In his decision, Sedwick said that the majority of federal appeals courts have found that “marriage laws which discriminate between heterosexual couples and homosexual couples infringe a fundamental right.”  He said he thought it was likely that Arizona’s marriage protection law will soon be overturned. 

Sedwick’s decision applies exclusively to Martinez and McQuire.   The judge explained that given the likelihood of same-sex “marriage” becoming legal in Arizona, he didn’t want McQuire’s “marriage” to be excluded from recognition just because his “husband” died before the law could be overturned.  He said he hoped the decision would prevent “the loss of dignity and status coming in the midst of an elderly man’s personal grief.”

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Meanwhile, in Indiana, Judge Joseph Van Bokkelen presided over an agreement between the state and a lesbian couple, Veronica Romero and Mayra Yvette Rivera, who “married” in Illinois in March. The state agreed to recognize the couple’s “marriage” because Rivera is dying of ovarian cancer, and said they will issue a death certificate bearing Romero’s name as “spouse” when Rivera passes away. 

Indiana opted to concede the case mostly due to its striking similarities to an earlier case the state lost, in which Judge Richard L. Young ordered Indiana to recognize the “marriage” of Niki Quasney and Amy Sandler, who “wed” in Massachusetts in 2013.  Quasney also has terminal ovarian cancer, and the couple had argued that Sandler and her two children would suffer irreparable financial harm if the state does not recognize their “marriage” so that Sandler can collect death benefits when Quasney passes away. 

Both Indiana decisions apply only to the couples named specifically by the court; however, last week, a federal appeals court upheld an earlier ruling by Judge Young declaring the state’s marriage protection law unconstitutional. 

The state of Indiana has appealed that ruling to the U.S. Supreme Court.

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Dustin Siggins Dustin Siggins Follow Dustin

Second National Day of Remembrance for Aborted Children draws activists, clergy, and media

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By Dustin Siggins

In August, Pope Francis visited South Korea's Cemetery for Aborted Children. This past Saturday, American Catholics and other pro-life advocates did the same for the nation's approximately 56 million aborted babies.

Last year, more than 2,300 pro-life Americans gathered to pray for the deceased unborn at more than 100 sites across the country. This year, led once again by Citizens for a Pro-life Society, Priests for Life, and the Pro-Life Action League, "thousands of pro-lifers gathered at 132 locations," Pro-Life Action League Executive Director Eric Scheidler told LifeSiteNews.

"Over 28,000 aborted babies have been given a proper burial" in 41 graves, he said. Guest speakers at the memorial services "included pro-life activists who had rescued abortion victim’s bodies from garbage dumpsters and pathology labs, women and men who regret choosing abortion, and ten Roman Catholic bishops."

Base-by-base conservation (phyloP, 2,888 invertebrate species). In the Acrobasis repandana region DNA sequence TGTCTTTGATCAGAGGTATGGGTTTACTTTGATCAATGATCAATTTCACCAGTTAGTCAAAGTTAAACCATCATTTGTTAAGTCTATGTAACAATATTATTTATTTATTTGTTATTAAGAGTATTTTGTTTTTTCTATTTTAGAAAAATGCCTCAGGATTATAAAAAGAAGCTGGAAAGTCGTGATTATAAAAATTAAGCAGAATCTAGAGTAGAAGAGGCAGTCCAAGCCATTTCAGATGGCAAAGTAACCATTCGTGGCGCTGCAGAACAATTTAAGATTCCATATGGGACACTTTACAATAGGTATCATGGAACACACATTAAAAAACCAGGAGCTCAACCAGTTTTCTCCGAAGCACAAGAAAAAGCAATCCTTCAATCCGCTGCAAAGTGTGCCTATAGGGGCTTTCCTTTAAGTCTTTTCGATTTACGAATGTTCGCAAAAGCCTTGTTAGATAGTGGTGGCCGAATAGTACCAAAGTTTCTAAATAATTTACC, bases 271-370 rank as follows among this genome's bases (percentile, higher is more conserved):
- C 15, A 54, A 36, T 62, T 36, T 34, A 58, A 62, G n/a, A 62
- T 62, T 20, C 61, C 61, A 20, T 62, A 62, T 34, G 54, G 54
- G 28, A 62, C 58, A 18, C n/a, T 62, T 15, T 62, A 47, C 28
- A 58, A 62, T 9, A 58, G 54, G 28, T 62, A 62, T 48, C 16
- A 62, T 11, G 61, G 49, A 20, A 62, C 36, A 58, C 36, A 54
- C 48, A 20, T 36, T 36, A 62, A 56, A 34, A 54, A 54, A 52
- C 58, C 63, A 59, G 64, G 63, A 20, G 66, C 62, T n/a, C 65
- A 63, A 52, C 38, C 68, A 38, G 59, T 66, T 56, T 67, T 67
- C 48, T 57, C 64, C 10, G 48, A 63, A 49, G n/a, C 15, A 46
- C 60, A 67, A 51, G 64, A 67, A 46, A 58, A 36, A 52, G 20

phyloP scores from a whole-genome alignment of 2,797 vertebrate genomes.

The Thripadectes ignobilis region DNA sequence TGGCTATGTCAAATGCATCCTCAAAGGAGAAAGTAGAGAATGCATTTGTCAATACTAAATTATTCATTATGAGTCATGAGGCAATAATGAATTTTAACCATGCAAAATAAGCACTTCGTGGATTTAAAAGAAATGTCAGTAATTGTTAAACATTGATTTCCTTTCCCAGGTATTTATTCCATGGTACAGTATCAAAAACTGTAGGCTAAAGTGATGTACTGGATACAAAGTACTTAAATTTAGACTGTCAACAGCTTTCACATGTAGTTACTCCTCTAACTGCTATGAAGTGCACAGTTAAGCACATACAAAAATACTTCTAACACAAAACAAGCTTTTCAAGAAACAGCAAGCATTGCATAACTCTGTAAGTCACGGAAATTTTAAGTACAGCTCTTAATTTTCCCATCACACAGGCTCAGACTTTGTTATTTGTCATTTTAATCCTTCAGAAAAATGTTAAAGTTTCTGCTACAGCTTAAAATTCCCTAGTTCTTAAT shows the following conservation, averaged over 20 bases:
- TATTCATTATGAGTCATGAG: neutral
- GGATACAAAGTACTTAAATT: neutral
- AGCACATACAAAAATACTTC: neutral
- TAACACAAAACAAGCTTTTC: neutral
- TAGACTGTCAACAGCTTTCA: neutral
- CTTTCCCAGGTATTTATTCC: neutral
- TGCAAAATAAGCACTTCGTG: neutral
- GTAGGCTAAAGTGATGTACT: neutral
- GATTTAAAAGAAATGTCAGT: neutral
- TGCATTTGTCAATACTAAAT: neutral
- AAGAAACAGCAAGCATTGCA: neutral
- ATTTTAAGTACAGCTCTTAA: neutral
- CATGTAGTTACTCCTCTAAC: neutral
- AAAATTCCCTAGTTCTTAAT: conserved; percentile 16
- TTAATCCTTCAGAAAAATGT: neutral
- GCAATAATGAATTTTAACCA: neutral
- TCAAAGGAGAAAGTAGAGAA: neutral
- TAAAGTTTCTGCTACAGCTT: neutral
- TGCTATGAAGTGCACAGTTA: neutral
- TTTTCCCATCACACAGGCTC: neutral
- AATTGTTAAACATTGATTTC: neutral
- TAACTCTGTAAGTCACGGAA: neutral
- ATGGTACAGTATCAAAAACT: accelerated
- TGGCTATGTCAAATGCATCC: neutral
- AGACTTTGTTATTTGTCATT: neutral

One of those Catholic bishops was Cardinal Francis George, the archbishop of Chicago, who spoke at Queen of Heaven Cemetery. In front of a grave site where 2,033 aborted babies were buried 26 years ago, George said, "When one person dies, or is killed, or is brutally murdered we all suffer, we’re all lost.”

"Justifying abortion as the foundation of women’s equality or as a solution to societal or personal problems does a great disservice to women and to our society,” the cardinal added.

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Another member of the clergy was Detroit-area Bishop Michael Byrnes. "The whole pro-life movement is a challenge to fathers. ... Fatherhood is a holy act. Fathers must claim their children!” he said, according to Live Action News.

Scheidler said that healing was a primary focus of the National Day of Remembrance. “After our memorial service a woman came up to me in tears," he said. "She had just learned that her daughter had had an abortion earlier that week. She was heartbroken, but so grateful for this opportunity to mourn for her lost grandchild.”

The woman's relief is not just her own. The now-annual event saw an activist in Alabama say that women who have had abortions "feel like they're condemned or judge[d], and our Bible studies offer free, secure places for them to come and be ministered [to] by women who've done the same thing."

Official attendance numbers have not been released for the nationwide services. This article will be updated when that information is released.

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Tony Perry

I was powerless to stop her from aborting the baby we both created

Tony Perry
By Tony Perry

Editor’s note: Some names have been changed to protect anonymity.

Following the recent UK release of Obvious Child, a rom-com film about abortion, on Thursday Daily Mail columnist Bel Mooney shared her personal experience with abortion and declared that her decision to terminate her unborn child was "no big deal."